PHOENIX (3TV/CBS 5) -- Kevin and David Patterson adopted two daughters seven years ago. The Phoenix dads are white.
"Probably our biggest learning curve as parents hasn't been raising girls," said Kevin. "It's been helping them understand and appreciate who they are and where they come from and their culture and honor that."
The dads called on black parents they knew for advice on how to talk to their girls about racism and what's happening in our country.
Two large groups made up of thousands of people hit the streets in downtown Phoenix while others protested in uptown Phoenix and Chandler.
"To be honest, we waited to talk to them about it," said David. "We shielded them. We didn't put the TV on. We didn't share the magnitude about what was happening until a couple of days ago when it was becoming overwhelming for all of us."
Finally, the dads had that tough conversation.
"We found it really important to talk honestly with them and share with them what's going on in our community and around the world," said Kevin. "It did bring up some really tough feelings to talk through."
The dads asked friends to send videos to the kids that would help them understand what it's like to be a black woman. Within an hour, they had 40 videos.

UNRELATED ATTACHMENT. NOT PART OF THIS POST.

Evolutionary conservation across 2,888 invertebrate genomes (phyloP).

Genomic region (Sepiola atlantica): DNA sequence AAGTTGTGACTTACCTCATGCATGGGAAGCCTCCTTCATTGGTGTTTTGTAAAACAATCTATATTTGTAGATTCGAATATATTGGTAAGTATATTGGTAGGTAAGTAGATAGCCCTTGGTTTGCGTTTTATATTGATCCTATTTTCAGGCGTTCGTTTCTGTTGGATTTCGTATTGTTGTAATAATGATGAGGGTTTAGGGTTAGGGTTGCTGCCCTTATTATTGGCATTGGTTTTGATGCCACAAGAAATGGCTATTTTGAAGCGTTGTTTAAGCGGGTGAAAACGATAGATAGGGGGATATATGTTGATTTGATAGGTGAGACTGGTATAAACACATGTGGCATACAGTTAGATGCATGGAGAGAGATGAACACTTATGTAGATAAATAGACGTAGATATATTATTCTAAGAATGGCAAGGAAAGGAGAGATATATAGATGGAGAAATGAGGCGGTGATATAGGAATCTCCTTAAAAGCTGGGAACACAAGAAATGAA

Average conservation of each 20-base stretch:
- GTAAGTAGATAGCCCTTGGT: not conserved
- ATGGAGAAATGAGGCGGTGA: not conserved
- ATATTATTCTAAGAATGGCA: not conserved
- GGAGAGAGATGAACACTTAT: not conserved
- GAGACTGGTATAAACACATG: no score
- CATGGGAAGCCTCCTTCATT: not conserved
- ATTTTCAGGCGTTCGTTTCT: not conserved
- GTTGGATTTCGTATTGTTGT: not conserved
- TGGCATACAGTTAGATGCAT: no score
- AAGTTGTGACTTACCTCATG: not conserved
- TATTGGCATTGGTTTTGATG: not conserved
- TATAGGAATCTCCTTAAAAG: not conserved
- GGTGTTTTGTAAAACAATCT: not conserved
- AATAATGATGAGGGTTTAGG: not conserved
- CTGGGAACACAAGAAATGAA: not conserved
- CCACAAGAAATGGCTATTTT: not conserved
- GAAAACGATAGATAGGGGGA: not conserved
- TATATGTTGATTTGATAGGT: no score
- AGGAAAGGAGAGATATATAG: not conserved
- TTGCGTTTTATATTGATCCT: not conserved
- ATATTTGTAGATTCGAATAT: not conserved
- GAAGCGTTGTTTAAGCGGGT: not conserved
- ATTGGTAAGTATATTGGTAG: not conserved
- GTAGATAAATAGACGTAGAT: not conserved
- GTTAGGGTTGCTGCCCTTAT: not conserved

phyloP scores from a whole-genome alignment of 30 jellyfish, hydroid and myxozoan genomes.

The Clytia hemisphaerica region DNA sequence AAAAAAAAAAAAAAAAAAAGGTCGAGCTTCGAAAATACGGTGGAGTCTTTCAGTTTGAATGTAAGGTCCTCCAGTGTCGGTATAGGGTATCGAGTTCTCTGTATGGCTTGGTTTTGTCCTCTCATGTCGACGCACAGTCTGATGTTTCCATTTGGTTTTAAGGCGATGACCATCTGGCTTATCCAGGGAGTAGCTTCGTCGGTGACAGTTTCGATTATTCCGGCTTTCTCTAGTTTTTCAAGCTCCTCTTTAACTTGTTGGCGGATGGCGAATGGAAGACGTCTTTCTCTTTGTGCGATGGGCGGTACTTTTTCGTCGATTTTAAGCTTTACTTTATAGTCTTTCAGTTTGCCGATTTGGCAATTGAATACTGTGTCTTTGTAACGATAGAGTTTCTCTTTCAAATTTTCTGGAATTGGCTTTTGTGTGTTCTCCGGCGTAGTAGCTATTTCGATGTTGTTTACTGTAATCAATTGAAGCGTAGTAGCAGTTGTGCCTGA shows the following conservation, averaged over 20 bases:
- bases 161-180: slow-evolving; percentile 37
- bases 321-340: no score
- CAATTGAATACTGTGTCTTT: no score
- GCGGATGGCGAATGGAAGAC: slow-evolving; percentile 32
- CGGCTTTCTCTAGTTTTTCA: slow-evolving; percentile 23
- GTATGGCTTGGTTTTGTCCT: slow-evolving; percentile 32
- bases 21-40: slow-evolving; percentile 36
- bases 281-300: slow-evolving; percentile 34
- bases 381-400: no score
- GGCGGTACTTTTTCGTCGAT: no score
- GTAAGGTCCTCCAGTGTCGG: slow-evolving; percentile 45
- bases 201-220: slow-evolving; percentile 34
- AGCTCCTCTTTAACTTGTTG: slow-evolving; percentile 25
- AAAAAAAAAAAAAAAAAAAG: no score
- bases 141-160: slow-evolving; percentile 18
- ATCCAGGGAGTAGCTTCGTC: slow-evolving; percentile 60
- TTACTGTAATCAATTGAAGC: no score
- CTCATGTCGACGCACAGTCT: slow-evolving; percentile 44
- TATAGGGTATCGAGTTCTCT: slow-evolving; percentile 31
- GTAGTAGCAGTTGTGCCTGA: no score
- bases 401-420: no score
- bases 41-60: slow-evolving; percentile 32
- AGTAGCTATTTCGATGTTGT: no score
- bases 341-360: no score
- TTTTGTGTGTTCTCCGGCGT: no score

"Reminding them of their beauty, their intelligence, their value which is so important," said Kevin.
Tuesday, 10-year-old Cayla shared what's going through her mind as a young black girl.
"She said, 'I've just been sad since I woke up this morning,'" said Kevin. "'I asked her what's making you sad?' She said, "I'm sad because of the way that I look, and I'm sad it's not understood, and I'm sad it's not appreciated.'"
"My emotions were sad, mad, and confused," said Cayla.
"She said, 'I feel like I'm bad. I feel like I'm part of a group that's bad, and she said I don't want to feel bad.'"
As white parents, the dads say all they could do was listen.
"At ten, she hasn't had any chance to do bad in the world yet, and so I had to remind her, 'Honey, you're not bad. You're beautifully and uniquely you,'" said Kevin.
13-year-old Cayden fought tears when asked what it was like seeing her little sister's pain.
"It's not fair that kids like her have to know and go through what's happening today," said Cayden. "I don't want to see anyone younger than me go through this."
Kevin and David say they hope all parents can talk to their kids about race, no matter how tough it is.
"We have to talk to our kids about creating fairness and being accepting and open and also speaking up," said Kevin.
Cayla said she wishes people would ask her how they can help.
"You can help by doing nice deeds and picking up trash and helping other people," said Cayla. "Just be kind, really, really kind...just stay strong and hope, and it will take a little while, so just keep hoping and praying it will change."
"Staying strong is really needed and to just be careful and think about what you're doing before you actually do it," said Cayden.